A WORLDWIDE charity founded in Rotherham has won government backing for a new project which aims to support women and their children in Nepal.
PHASE Worldwide, which was started in 2005, has announced that the UK Government will match all donations to its Start Strong appeal.
Rotherham businessman and PHASE chair of trustees Nick Cragg and his wife Marie braved the bad weather over the weekend of May 8-9 to take part in the charity’s annual Walk for Nepal Event, trekking up Blencathra Mountain in the Lake District and helping raise more than £11,000 for the project, which will help 1,000 women and their children.
Mr Cragg, chairman of the Nicholas Associates Group of companies and Rotherham Titans rugby union club, said the walk up the 14th highest mountain in the Lakes — 868 metres — had been testing but enjoyable.
“The walk was difficult because of the extreme weather. We were trekking through snow fields.
“We were on the mountain for around six-and-a-half hours but we both felt really good afterwards. It was exhilarating and raised a lot of money for a great cause,” he said.
Tony Boorman, managing director of Stafforce, part of the Nicholas Associates Group, said: “We have supported PHASE Worldwide since it was founded by Nick and his wife Marie.
“As a business our mission is to enable people to be their best through empowerment, and this appeal aligns directly with our values. By partnering with PHASE Worldwide on this appeal we hope to raise greater awareness of the challenges women and children face in Nepal and to support them in raising vital funds.”
Nepal is described as one of the most challenging environments in which to give birth to a baby and raise a child safely.
Start Strong aims to fund a three-year project, beginning later this year, which will aim to strengthen maternal and child healthcare services and the role of women in the community to provide mothers with the skills, knowledge, and confidence to raise children that are healthy, happy, safe and strong.
PHASE, which changes the lives of over 50,000 people in remote areas of Nepal, says women there are “the foundation of family life”, but many struggle to access maternal healthcare and are denied agricultural training and materials that would enable them to provide nutritious food for their children.
Over the past year the Covid-19 pandemic has had an unprecedented impact on the lives of vulnerable communities, reduced availability of healthcare services and hindered agricultural production, which has increased preventable deaths.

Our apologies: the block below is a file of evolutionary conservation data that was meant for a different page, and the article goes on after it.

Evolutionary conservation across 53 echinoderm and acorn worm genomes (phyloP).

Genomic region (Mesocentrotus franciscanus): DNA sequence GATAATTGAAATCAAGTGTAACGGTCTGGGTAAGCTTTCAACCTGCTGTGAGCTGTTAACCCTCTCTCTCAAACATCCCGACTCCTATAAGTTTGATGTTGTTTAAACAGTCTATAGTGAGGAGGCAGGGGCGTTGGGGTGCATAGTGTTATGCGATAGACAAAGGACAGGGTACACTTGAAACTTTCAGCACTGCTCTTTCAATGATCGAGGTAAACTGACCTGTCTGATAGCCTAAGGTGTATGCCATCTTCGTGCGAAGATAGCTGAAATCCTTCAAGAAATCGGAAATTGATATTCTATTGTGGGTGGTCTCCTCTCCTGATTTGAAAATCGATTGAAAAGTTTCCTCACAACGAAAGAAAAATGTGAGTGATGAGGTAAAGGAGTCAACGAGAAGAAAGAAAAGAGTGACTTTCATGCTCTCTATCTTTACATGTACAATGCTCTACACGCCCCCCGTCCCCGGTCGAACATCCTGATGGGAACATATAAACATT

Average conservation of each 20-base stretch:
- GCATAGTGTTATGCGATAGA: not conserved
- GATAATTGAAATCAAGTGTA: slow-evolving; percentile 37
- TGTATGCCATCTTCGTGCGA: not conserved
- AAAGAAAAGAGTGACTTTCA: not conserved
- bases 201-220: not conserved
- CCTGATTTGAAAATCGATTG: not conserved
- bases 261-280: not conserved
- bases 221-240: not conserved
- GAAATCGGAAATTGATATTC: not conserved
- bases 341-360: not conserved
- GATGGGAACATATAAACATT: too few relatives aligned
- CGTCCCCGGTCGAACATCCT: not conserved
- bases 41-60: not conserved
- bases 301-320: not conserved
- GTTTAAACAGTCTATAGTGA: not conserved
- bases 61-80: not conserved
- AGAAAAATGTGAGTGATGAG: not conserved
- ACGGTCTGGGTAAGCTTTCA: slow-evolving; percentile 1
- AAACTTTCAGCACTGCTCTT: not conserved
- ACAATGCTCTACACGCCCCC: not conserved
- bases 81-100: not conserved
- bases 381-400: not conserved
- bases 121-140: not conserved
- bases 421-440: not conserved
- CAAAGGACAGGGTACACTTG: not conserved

The appeal has gained support from Rotherham MP Sarah Champion, who said: “As a long-standing champion of women’s rights, I’m delighted to support Rotherham-founded international development charity PHASE Worldwide as they launch their Start Strong UK Aid Match appeal.
“I know through my work in parliament that it is far too often the case that women are denied access to life-saving healthcare or training opportunities that will allow them to flourish and support their family and community.
“PHASE Worldwide’s project is a vital opportunity to support women in Nepal as they build back stronger from the impact of Covid-19 and I encourage the people of Rotherham to give generously to their appeal.”
PHASE Worldwide works to create a positive and sustainable impact for remote communities in Nepal and Mr Cragg added that the charity believes “everyone, everywhere, even those in the most remote places in the world” should have access to primary healthcare, basic education and livelihood opportunities.
* The Start Strong Appeal, which will run until June 25, will focus on three key themes: maternal healthcare, agriculture and nutrition.
* Low funding, weak healthcare structures and operational challenges in remote areas have meant that women receive limited training and support throughout their pregnancy, with almost 50 per cent not receiving antenatal care visits, and 84pc giving birth at home with no health worker present.
* Many do not have access to safe, nutritious food all year round. Food insecurity, caused by challenging farming conditions and unsuitable production methods, is contributing to malnutrition in children. Agricultural activities will increase access to training and materials, and women will be given the opportunity to improve their knowledge and confidence of agricultural production, enabling them to play an active role in providing high-value foods for their families.
* Rates of global acute malnutrition (GAM) above ten per cent are considered as a high concern. The area in which the Start Strong Project is based experiences rates of 19pc. In order to prevent malnutrition in the future, the project will provide training on good nutritional practices to the wider community, allocating training and materials that will allow women to improve food security for their family’s future.
* To find out more about the Start Strong appeal and to donate visit www.phaseworldwide.org or call 0117 916 6423. Go straight to the campaign page at www.phaseworldwide.org/startstrong